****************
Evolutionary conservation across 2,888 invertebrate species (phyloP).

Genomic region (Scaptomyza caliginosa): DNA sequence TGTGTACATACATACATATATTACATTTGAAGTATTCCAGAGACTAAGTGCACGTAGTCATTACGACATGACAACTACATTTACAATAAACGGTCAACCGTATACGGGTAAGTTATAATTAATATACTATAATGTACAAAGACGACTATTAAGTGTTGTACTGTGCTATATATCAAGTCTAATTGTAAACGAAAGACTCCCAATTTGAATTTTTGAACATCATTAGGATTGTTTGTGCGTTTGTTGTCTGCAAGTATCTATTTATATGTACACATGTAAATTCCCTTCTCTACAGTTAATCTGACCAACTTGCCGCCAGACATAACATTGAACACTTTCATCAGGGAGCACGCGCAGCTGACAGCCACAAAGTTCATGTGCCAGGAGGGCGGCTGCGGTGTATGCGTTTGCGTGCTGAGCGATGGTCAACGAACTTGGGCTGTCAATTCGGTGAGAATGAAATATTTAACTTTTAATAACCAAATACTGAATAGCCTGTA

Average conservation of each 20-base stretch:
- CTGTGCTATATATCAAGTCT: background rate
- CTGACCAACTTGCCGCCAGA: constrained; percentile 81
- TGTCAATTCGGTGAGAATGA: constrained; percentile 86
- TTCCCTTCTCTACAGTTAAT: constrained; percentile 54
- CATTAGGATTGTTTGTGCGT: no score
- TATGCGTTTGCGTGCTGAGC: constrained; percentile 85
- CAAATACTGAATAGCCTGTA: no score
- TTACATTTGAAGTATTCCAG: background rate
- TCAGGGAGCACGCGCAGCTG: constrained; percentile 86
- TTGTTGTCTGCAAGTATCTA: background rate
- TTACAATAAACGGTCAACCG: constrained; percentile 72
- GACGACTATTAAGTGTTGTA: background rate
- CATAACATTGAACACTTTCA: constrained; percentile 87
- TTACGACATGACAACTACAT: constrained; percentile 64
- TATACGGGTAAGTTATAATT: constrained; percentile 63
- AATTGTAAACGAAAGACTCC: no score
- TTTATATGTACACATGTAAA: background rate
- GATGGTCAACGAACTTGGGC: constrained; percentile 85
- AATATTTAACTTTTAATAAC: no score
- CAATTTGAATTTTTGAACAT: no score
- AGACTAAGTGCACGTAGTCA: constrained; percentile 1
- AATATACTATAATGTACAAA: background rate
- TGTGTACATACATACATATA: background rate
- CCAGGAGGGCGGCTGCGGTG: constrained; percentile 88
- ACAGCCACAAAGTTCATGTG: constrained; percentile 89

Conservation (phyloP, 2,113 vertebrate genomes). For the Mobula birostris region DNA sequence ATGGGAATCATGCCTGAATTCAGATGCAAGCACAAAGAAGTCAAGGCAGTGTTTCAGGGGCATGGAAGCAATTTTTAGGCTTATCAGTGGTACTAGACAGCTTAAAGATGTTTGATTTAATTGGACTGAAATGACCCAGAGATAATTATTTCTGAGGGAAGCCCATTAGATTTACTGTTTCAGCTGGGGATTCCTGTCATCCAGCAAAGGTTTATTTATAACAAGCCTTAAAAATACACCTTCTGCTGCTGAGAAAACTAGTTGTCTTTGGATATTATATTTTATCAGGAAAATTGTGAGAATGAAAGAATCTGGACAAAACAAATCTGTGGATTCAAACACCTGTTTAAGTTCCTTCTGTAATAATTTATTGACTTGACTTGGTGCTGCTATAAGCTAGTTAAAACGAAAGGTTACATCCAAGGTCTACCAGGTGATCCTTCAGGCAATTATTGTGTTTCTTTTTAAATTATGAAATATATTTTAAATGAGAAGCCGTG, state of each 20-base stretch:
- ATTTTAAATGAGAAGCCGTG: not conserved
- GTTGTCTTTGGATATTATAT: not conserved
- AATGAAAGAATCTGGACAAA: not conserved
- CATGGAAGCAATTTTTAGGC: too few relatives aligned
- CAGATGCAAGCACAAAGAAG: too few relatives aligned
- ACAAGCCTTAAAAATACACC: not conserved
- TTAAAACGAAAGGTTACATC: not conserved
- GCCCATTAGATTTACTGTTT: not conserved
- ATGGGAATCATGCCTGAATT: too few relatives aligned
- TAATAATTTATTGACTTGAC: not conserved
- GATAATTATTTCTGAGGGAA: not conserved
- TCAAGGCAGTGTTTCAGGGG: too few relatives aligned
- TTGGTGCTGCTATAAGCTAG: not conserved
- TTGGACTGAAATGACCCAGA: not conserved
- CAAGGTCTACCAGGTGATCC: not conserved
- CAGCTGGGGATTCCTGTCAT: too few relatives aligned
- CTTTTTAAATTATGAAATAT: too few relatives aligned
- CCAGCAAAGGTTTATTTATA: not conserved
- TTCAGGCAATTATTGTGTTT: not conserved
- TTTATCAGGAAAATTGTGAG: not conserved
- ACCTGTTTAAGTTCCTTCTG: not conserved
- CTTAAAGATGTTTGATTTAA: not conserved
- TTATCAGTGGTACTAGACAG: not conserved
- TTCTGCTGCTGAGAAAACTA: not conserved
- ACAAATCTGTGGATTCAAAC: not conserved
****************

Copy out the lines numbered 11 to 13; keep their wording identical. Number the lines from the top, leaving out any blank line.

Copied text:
- TTACATTTGAAGTATTCCAG: background rate
- TCAGGGAGCACGCGCAGCTG: constrained; percentile 86
- TTGTTGTCTGCAAGTATCTA: background rate